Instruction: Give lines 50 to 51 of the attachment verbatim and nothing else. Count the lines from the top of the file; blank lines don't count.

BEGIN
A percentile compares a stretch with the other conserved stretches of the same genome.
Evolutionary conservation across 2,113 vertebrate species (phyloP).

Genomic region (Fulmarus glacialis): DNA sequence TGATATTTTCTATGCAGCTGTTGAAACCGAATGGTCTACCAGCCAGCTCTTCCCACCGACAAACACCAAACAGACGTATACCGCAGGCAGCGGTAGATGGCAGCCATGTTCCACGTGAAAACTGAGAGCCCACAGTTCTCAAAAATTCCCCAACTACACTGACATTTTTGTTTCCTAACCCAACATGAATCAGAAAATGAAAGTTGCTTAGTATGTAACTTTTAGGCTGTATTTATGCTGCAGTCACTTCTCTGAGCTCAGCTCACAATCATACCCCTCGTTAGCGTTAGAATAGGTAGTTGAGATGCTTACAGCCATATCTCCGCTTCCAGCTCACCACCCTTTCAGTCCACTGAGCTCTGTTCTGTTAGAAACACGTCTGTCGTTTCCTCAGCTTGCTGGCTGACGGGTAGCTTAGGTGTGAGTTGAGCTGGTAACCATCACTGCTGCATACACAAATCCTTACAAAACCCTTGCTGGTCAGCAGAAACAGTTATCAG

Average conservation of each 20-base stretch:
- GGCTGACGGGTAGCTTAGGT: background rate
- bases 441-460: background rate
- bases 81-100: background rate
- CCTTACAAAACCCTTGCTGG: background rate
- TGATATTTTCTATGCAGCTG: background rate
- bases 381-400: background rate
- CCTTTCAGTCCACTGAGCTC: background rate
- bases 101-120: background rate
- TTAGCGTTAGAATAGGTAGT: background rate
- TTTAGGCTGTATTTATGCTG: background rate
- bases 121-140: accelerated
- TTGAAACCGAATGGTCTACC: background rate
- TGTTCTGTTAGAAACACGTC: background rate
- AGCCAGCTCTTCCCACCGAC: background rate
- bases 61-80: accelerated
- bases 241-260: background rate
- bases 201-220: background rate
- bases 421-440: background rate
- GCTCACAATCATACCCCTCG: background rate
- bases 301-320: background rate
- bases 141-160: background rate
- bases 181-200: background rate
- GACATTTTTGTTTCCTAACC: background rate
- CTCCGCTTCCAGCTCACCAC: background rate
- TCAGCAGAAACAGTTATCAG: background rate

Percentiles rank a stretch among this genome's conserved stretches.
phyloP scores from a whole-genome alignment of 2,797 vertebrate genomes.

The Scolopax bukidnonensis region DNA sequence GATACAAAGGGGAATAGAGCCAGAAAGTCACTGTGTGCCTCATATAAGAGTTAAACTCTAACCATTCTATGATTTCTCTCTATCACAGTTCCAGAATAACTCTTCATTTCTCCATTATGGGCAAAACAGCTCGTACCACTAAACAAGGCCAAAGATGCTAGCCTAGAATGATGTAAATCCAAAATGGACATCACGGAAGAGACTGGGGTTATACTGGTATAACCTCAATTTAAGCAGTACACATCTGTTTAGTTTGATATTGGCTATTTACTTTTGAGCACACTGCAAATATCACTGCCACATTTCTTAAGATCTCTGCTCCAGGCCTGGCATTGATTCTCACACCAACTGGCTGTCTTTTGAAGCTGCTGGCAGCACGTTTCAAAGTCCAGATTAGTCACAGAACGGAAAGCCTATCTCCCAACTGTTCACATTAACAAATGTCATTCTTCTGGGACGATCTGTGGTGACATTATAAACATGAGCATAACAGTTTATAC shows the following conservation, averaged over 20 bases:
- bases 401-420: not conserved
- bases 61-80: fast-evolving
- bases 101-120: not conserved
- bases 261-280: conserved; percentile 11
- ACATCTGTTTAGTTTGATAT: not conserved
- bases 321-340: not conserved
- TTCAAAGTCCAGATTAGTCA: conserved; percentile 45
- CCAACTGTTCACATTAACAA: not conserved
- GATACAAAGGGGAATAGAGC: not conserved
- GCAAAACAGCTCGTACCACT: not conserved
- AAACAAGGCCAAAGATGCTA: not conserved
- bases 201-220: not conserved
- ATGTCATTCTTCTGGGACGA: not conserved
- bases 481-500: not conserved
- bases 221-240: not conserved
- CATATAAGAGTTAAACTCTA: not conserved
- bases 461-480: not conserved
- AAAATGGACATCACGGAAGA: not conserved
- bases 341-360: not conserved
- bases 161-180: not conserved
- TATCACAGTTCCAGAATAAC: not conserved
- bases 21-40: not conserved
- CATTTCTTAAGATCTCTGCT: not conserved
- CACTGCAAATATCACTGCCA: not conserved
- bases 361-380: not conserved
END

- AAAATGGACATCACGGAAGA: not conserved
- bases 341-360: not conserved